The holidays form childhood memories that last a lifetime. Every parent finds each one as important as the next. When parents are working out custody issues, it is common, however, for parents to focus only on the main issues such as custody, child support, and any property division. After hammering out of all the details, at the end, there is a tendency for weary parents to push the holiday schedule to the side, or state in the proposed decree “the parties will alternate holidays” or will “share holidays as agreed.” The rush to move on ultimately is the same a disagreement delayed.
So why would it be worth the time for you and your soon-to-be-ex to pause and figure out who will celebrate which holidays when?
- The last thing you and your children need is an open door for more hurt feelings, confusion, and arguments at a time when everything is supposed to be merry and bright but in reality is a great deal of stress for all of the members of the family.
- You can still work it out with the other parent, but when there is s a disagreement, your clear and concise holiday schedule will dictate.
- Judges prefer holiday schedules in the court’s order, and the more detailed, the better. The Minnesota Court of Appeals addressed holiday schedules in Suleski v. Rupe, 855 N.W.2d 330 (Minn. Ct. App. 2014), stating that there must be detailed findings when one parent will have certain holidays every year to show why it is in the children’s best interests.
When deciding on a holiday schedule, think about your family’s traditions, and what is most important to you and your children. The reality is that one parent is not going to be awarded all of the holidays. For some parents, Christmas Eve may be more important than Christmas Day. Fourth of July may be equally important as Mexican Independence Day.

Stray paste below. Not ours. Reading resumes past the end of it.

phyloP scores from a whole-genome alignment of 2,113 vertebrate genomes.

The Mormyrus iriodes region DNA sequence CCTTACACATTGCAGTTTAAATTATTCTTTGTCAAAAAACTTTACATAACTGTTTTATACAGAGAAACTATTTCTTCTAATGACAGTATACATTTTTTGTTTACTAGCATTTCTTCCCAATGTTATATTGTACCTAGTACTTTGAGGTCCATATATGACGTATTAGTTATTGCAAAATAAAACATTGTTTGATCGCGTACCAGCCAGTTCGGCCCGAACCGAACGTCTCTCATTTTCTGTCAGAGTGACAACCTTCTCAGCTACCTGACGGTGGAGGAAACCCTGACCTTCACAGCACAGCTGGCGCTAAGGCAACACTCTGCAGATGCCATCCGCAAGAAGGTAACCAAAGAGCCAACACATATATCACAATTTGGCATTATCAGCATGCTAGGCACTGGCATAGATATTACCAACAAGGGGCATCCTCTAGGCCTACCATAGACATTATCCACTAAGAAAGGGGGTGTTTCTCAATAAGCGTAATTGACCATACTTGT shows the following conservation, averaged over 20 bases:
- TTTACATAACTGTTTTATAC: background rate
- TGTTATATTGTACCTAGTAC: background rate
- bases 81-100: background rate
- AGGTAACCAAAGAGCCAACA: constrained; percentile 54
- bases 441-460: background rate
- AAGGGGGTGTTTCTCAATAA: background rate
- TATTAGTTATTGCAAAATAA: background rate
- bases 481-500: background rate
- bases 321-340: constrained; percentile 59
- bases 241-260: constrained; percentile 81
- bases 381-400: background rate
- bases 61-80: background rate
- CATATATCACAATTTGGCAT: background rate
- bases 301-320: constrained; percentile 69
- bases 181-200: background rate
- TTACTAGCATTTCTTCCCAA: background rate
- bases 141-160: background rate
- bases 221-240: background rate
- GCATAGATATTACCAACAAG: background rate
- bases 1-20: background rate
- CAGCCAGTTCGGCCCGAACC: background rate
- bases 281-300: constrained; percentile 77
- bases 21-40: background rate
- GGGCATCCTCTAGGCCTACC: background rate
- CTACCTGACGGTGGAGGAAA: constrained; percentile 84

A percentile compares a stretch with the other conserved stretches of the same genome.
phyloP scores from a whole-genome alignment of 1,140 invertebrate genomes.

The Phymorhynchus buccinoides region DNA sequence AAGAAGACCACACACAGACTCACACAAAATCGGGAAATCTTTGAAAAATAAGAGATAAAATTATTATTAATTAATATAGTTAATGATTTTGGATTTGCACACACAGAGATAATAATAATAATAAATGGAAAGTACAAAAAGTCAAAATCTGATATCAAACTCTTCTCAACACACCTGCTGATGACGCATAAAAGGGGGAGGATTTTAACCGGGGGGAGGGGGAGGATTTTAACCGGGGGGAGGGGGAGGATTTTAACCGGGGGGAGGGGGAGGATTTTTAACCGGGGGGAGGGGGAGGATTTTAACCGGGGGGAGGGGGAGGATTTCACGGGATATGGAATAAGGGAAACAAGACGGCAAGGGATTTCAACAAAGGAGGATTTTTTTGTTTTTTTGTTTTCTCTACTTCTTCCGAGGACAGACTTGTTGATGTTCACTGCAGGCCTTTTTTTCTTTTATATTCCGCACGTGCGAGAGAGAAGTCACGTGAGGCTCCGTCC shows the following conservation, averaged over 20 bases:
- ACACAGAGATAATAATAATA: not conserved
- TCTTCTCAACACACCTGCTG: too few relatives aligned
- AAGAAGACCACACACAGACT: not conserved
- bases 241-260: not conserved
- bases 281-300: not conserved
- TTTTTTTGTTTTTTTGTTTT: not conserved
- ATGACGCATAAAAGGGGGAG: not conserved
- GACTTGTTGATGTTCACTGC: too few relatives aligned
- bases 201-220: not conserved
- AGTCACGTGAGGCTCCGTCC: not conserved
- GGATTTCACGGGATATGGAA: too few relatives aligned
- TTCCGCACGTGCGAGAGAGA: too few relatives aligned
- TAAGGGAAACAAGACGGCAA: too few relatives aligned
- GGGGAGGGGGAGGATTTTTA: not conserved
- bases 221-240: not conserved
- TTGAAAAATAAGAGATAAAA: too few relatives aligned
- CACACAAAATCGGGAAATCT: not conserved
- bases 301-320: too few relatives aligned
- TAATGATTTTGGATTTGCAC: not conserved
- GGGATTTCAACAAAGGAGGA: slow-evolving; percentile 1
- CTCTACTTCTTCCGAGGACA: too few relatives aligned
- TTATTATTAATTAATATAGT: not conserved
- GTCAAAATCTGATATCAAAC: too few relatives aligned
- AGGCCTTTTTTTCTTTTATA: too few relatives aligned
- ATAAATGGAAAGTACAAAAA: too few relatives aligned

A parent does not have to celebrate a child’s birthday necessarily on the exact date; but rather, the weekend immediately following. The time spent with the child is more important than the actual date. Decide who will have the odd years, and who will have the even years, or whether one parent will always have the same holiday each year—and why. It is important that parents remember that the schedule is not for them. It is for the best interests of their children. Parents must take into account how your children would prefer to have time to relax and play on holidays, rather than shuffling back and forth in a car, especially with cold weather and bad roads.
Following a separation or divorce, the first holidays can be an adjustment period, and wanting to keep everything “the same” for your children is an understandable feeling. However, the hard truth is that the other parent is not part of your celebrations anymore. It is okay to start new traditions while making sure you communicate about any change in the religious practices of the children. Whenever possible, communicate with the other parent as the first of each holiday approaches to ensure you are both meeting your children’s needs, and that they will feel secure and loved in spite of the changes. Respect that the other parent may not put the same emphasis on certain holiday “requirements” as you do—just take a deep breath and let it go.
Regardless of how you may celebrate differently from your ex, you will both be glad you have a schedule in black-and-white in your court order.